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How a financing contingency clause works — and why you need one
A well-written contract can protect you when putting an offer on a home.
When you put an offer on a home, you’ll generally sign a contract with the seller and put 1% to 5% of the home’s cost into an escrow account to show that you’re interested. But a poorly-written contract could lead to you losing that money, or more, if you don’t get approved for a mortgage.
What is a financing contingency clause?
A financing contingency clause is a line in the contract that’s drawn up when you put a bid on a house. This clause makes the purchase conditional upon receiving financing — usually a home loan. It also tells you how to proceed with the seller if you aren’t approved for the loan you expected.
It protects the buyer by making sure they can get out of the contract and back out of a sale if they aren’t approved for a home loan.
Do I need a contingency clause?
Yes. A financing contingency clause serves to protect you if you can’t get the financing you need for a potential sale. It’s crucial that this clause is in your contract unless you’re 100% sure your mortgage is in order.
This clause is especially important if there’s any doubt about a property’s value. Once you’ve signed a contract to buy a property, your lender determines how much your potential property is worth. If the value comes in lower than expected, your lender could decide not to extend credit, or offer you a lower loan amount.
Without a financing contingency clause, you’d need to either come up with enough money for the home or back out of the contract and lose your deposit.
Do I need one even if I have preapproval from my mortgage lender?
Yes. A preapproval only means a lender is likely to approve your loan. While it’s important to get preapproved before you start home shopping, getting a final approval for your loan isn’t an ironclad guarantee.
Until the lender’s underwriting department verifies all your documents and makes a final lending decision, unforeseen hurdles can pop up, which can delay or even deny your loan. Without a financing contingency, you’ll lose your earnest money if the loan falls through.
While financing contingencies are optional and can be waived, unless you’re paying in cash or 100% sure your loan will be approved, you should always include a financing contingency in the sales contract unless you’re willing to risk your earnest money.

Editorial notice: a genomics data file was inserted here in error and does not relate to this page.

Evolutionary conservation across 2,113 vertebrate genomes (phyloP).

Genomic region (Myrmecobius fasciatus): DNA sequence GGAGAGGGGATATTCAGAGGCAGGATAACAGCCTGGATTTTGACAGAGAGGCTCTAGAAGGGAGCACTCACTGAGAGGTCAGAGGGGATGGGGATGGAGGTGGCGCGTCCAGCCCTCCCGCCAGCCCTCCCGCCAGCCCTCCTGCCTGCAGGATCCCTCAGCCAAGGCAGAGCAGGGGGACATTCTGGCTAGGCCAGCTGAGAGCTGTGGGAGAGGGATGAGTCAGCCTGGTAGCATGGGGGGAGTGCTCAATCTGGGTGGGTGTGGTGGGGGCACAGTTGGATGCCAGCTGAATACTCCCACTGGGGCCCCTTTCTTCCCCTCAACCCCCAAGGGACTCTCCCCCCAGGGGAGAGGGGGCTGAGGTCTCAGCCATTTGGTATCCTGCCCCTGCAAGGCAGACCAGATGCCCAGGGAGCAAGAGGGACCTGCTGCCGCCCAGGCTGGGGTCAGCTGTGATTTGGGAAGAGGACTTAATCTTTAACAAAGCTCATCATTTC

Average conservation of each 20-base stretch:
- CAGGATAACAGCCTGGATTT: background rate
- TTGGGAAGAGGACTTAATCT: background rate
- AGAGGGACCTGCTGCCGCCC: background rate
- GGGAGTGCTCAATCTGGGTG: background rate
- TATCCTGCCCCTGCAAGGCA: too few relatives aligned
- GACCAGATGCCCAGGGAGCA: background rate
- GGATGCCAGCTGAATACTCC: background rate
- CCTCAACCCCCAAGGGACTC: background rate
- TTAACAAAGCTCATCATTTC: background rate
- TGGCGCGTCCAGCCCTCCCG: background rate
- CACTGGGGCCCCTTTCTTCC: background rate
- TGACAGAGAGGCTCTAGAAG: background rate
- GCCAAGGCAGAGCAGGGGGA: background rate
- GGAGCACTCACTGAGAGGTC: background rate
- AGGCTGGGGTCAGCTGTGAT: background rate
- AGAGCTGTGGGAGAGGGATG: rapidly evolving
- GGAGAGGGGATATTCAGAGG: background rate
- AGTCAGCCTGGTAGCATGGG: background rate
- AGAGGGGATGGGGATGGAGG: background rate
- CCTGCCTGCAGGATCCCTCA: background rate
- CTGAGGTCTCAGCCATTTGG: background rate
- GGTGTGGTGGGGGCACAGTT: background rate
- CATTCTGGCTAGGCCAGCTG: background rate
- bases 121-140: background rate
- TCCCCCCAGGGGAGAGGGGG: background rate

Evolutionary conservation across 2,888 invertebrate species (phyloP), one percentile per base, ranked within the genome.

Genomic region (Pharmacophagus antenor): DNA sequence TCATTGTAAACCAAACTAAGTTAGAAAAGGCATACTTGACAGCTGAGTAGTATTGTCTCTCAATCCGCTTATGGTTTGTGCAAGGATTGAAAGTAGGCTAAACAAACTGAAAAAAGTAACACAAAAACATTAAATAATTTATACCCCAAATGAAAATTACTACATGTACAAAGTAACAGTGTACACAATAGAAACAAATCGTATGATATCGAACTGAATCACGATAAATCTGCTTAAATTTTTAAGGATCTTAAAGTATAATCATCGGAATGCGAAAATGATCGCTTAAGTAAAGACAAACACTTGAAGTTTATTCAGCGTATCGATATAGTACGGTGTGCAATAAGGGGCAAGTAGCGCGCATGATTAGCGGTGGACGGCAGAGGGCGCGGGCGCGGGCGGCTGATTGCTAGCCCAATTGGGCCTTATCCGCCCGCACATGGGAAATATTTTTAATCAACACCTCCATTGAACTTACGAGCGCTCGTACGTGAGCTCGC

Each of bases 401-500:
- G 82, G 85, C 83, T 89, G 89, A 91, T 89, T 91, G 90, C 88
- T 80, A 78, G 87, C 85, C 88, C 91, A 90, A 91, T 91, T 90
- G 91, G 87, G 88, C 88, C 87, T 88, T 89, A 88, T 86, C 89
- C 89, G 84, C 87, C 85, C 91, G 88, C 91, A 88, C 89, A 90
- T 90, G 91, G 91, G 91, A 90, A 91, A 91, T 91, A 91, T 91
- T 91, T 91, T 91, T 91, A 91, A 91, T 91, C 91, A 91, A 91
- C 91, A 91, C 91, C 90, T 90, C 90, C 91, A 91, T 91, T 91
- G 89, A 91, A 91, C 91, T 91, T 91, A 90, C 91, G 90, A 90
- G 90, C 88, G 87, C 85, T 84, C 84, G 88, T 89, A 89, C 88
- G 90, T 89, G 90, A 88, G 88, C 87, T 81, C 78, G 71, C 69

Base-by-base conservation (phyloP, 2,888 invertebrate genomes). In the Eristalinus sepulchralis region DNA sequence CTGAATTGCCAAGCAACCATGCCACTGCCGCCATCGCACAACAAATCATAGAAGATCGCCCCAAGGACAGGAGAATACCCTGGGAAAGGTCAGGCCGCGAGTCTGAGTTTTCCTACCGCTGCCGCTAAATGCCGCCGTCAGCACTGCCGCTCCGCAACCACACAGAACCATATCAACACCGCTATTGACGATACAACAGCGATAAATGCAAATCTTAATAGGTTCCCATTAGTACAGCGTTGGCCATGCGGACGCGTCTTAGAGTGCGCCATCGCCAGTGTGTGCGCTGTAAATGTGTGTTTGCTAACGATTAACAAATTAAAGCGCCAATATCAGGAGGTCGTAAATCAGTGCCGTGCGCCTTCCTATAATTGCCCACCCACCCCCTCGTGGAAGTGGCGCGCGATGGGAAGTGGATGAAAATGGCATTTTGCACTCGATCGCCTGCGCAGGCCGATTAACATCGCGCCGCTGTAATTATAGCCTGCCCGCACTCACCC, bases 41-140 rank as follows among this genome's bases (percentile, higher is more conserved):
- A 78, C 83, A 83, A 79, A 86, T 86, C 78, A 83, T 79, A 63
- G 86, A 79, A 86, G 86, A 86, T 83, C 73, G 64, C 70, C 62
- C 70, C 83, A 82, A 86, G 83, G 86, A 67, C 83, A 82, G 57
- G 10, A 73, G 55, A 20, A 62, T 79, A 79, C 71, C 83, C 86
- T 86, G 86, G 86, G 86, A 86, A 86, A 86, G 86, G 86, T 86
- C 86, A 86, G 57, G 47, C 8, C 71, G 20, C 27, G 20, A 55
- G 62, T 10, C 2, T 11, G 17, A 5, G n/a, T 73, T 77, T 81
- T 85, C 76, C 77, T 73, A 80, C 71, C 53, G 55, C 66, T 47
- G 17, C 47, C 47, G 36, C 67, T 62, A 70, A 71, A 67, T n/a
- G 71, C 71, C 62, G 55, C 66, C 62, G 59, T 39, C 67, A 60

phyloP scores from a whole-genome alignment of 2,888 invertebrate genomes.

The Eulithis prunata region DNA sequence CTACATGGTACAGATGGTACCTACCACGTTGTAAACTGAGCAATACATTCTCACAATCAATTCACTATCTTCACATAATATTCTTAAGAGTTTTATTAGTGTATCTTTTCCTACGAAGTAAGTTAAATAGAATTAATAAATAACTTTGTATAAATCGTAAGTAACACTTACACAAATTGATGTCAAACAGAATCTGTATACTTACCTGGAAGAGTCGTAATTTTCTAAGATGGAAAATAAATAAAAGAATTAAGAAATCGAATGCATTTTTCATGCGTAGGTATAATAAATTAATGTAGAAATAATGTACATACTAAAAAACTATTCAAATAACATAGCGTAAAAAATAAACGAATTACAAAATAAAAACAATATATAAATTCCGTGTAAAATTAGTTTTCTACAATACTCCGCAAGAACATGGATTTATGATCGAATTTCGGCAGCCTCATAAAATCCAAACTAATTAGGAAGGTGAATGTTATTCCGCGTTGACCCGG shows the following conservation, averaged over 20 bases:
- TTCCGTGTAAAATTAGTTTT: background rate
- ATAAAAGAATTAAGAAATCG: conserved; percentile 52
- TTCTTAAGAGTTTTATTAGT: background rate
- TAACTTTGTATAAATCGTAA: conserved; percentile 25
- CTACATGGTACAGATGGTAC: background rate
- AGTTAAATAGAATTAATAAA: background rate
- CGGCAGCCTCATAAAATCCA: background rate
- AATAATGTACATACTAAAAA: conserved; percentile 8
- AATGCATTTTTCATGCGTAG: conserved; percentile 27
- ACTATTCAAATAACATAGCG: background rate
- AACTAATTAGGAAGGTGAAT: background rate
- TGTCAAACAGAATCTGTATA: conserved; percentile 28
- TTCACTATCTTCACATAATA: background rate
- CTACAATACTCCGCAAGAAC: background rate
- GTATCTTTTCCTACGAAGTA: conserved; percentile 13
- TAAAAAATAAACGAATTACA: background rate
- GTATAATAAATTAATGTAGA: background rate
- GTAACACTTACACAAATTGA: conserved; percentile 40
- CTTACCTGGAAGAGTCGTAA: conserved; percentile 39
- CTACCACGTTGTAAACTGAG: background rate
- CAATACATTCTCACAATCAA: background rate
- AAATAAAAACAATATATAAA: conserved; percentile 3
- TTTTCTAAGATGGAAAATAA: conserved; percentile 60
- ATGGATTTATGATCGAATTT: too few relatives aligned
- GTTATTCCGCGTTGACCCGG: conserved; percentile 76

What should I look out for?
While financing contingency clauses are important, not all are created equal. While one clause could protect you and any money you put into an escrow account in earnest, another could end up being used as a weapon to pursue you for damages should your purchase not go through.
Pay attention to the following:
- Wording. A financing contingency clause states that you as the purchaser will take all reasonable steps to get the financing you need. If you don’t pay attention to the wording, those “reasonable steps” could put you in an unreasonable position.
- Specificity. The clause should make more than a general statement about obtaining finance — it should require finance with satisfactory terms. If you’re preapproved and counting on a specific mortgage deal, it could even specify the terms, bank and interest rates you need to secure. This protects you in the event your preferred lender doesn’t approve your home loan. Without a well-written clause, you could be forced to lose your deposit or take a loan from any willing lender — even if they have bad reviews and high interest rates.
- Expiration date. Also, pay attention to when the clause expires. There’s likely a specified date you need your loan by. If you don’t meet the deadline, the seller can choose another buyer.
What happens if I can’t find financing?
If you can’t find financing that meets the terms of the agreement before the expiration date, the contract is terminated and the seller can sell the house to another buyer.
You’ll generally get back any money that you put into an escrow account. But it’s a good idea to check the contract to make sure you’re not forfeiting the right to your escrow money.
How do I know if a financing contingency clause protects me?
It’s crucial to seek legal advice when buying a property. Have a lawyer examine the contract to ensure it provides the protection you need. While a lawyer can add to the cost of purchasing a home, they could potentially save you a lot of money in the long run.
A good lawyer can carefully evaluate the contract to make sure that the financing contingency clause — as well as the rest of the contract — won’t leave you in a financially unstable position or force you to buy a home that you don’t want or can’t afford.
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Adding a financing contingency clause when you put an offer on a house helps to keep you financially secure. But don’t blindly trust that the seller has your best interests at heart — hire a lawyer to review the contract with you. And once it’s signed, compare mortgage lenders to help you get financing before the contract expires.
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